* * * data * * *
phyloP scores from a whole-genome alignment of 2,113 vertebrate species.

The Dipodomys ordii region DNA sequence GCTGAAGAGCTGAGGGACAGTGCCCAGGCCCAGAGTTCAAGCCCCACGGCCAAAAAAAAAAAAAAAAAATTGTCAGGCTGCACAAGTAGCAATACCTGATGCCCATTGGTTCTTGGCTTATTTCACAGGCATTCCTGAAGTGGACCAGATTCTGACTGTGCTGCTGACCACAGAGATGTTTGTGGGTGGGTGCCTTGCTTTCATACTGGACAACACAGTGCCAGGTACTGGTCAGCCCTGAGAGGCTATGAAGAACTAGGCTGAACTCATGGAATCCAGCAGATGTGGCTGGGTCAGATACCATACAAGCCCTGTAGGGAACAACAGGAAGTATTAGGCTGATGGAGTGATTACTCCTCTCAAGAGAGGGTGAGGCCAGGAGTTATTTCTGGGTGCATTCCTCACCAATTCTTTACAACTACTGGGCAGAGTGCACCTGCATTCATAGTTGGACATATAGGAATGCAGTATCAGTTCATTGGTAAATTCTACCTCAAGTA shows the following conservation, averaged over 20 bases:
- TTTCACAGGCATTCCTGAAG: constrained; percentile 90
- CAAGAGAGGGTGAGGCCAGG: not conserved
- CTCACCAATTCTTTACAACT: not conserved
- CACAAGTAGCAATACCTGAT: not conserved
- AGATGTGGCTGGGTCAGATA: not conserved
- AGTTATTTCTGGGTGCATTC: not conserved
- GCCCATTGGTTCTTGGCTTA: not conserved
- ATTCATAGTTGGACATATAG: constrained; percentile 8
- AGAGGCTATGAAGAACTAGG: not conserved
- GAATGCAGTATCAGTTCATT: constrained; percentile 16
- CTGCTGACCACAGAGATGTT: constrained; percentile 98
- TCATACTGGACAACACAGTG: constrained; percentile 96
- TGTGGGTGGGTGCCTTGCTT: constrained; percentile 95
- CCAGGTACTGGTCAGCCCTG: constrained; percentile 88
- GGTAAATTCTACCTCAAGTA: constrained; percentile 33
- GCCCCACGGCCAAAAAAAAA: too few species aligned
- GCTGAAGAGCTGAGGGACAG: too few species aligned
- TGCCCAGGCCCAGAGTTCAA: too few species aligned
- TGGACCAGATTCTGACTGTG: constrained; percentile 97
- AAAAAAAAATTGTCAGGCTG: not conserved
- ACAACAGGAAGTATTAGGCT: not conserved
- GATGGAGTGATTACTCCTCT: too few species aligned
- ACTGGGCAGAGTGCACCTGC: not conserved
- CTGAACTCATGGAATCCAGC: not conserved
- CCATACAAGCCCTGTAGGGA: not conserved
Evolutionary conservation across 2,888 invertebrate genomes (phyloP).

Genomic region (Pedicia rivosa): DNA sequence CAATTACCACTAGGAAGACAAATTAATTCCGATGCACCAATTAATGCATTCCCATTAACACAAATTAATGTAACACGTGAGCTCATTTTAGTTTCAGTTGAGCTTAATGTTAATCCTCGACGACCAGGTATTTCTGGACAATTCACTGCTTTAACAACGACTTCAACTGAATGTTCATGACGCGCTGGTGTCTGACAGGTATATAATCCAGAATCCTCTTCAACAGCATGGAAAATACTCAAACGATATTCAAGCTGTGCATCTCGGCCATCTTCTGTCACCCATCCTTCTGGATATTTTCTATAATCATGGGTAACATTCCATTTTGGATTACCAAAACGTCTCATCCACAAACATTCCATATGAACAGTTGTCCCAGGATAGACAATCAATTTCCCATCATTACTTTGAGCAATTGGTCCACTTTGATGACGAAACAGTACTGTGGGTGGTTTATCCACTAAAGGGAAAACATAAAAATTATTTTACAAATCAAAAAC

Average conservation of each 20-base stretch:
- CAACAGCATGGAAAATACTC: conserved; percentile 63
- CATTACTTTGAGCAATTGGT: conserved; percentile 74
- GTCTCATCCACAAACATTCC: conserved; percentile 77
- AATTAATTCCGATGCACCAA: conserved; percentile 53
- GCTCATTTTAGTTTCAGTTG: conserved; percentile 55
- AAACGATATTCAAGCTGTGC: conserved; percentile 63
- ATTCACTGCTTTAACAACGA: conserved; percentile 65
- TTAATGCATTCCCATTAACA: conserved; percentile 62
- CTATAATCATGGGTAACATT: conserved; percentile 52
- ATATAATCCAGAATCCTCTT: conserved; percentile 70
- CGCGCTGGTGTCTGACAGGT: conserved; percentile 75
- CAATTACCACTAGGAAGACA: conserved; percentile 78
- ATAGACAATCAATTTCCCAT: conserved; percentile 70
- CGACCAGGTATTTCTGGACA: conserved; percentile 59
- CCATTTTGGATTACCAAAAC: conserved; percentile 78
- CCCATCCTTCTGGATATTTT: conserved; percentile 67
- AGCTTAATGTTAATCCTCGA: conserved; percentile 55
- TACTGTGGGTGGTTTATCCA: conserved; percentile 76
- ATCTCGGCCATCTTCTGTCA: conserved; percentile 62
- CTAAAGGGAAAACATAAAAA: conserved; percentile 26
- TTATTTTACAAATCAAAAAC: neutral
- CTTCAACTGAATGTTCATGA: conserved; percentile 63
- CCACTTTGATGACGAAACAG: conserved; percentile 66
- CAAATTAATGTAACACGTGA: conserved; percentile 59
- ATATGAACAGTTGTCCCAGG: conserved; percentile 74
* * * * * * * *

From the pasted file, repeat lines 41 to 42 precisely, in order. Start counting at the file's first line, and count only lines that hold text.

- CGCGCTGGTGTCTGACAGGT: conserved; percentile 75
- CAATTACCACTAGGAAGACA: conserved; percentile 78